The long road to dignity

On May 8, the parliament passed a landmark transgender rights bill. This is the journey of the activists who made it possible

The long road to dignity

In May 2016, Alesha, a 23-year-old transgender woman and activist, was brought to Lady Reading Hospital in Peshawar after she was shot six times by a gang that specifically targeted members of the transgender community. She was not treated immediately. While Alesha bled, doctors and hospital staff debated over whether to place her in the male ward or the one for females. They taunted the other transgender people who had come with Alesha to the hospital. According to Trans Action, the group that Alesha campaigned for, doctors asked the volunteers for phone numbers, whether their breasts were natural, and whether they only danced or if they also performed sexual acts. Several hours after she first arrived, Alesha was placed on a bed outside a bathroom, the only place deemed suitable, where she eventually succumbed to her injuries.

In Alesha’s death one finds the essence of the many dangers and challenges faced by the transgender community: violence, harassment and negligence, sometimes by public officials who obligated to protect and help. The circumstances of her death were widely reported, including in foreign newspapers, and added pressure on the government to do more to ensure fundamental rights and protections for the transgender community.

On May 8, the parliament passed the Transgender Persons (Protection of Rights) Act 2018, the most progressive legislation regarding transgender rights to date in Pakistan. It currently awaits the signature of President Mamnoon Hussain, after which the bill will become law. Among other provisions, the bill guarantees the right to be officially recognised as per the person’s self-perceived gender identity on passports, Computerised National Identity Cards (CNICs), driver’s licenses and any other relevant laws; prohibits discrimination and unfair treatment in education, employment, healthcare services, public transportation, and in other public and private institutions. It also guarantees the right to inheritance as per the self-perceived gender identity.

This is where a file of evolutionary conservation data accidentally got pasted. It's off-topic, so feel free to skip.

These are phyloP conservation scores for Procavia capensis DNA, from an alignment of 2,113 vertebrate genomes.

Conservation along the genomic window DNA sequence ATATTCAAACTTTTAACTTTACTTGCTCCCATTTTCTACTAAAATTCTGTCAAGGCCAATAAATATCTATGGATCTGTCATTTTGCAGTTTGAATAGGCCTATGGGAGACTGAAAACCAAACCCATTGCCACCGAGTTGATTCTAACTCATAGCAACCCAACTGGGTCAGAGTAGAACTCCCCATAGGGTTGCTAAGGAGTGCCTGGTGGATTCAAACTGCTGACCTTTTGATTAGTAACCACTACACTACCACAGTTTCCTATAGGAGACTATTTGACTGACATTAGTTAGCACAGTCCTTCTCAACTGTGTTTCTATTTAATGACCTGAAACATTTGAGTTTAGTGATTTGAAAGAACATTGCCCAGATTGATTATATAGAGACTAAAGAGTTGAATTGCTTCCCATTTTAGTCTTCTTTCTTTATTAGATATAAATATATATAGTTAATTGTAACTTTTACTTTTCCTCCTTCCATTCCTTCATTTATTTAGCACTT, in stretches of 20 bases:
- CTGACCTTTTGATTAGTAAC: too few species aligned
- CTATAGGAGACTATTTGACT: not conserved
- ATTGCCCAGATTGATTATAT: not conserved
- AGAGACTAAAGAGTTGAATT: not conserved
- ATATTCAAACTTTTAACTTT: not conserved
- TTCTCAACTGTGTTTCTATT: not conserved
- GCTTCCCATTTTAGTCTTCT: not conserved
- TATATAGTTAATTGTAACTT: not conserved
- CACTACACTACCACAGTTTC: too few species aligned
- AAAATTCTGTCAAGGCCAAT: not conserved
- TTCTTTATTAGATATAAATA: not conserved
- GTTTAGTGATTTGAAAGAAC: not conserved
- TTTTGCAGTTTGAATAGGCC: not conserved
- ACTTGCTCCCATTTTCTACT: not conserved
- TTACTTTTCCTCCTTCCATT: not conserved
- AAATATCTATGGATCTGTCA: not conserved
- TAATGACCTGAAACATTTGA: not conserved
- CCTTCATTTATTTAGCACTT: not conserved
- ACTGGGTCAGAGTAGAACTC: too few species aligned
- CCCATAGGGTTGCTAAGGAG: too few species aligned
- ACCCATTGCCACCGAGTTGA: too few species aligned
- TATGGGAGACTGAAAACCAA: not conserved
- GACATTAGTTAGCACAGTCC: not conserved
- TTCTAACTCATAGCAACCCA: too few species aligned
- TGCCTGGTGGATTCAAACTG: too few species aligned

The bill is the result of a collective effort by activists, lawyers, and policymakers that began over a year ago. In January 2017, Senator Babar Awan introduced a bill similar to a law enacted by the Indian parliament. Due to some problematic clauses and negative feedback from the transgender community, the Senate Functional Committee on Human Rights tasked the National Commission for Human Rights (NCHR) to redraft the bill.

The initial redraft process itself, however, also neglected to include input from the transgender community. Consultation meetings occurred in conference rooms that trans people have rarely been invited into, and discussions were held in English, a language most trans people cannot speak.

With help and guidance from Ashi Jan, a long-time transgender rights activist based in Lahore, a group of lawyers and activists brought the bill to the transgender community. “During the days of Ramadan last year, we worked with the transgender community on the streets of Lahore to translate the bill from English to Urdu and Punjabi, note concerns, and plan how to communicate those concerns to lawmakers,” recalls Mehlab Jameel, an activist who worked on the bill.

One major concern was that the original bill proposed to outlaw some traditional customary practices of the transgender community, in particular, the guru-chela system. “Many transgender people are disowned by their families and forced to leave their homes, and gurus provide financial support and protection. Eliminating the guru-chela relationship would put many in danger,” notes Sabahat Rizvi, a lawyer and activist, who also worked on the bill.

The most serious disagreement was over mandatory medical examinations by a committee – including a doctor, a judge, a psychiatrist, and others – to essentially decide a person’s gender. This state-ordained gender would then be used for official documents like passports, CNICs, and driver’s licenses. Instead of a person having the right to decide their own gender, the committee would decide something that affects one’s rights and access to public facilities.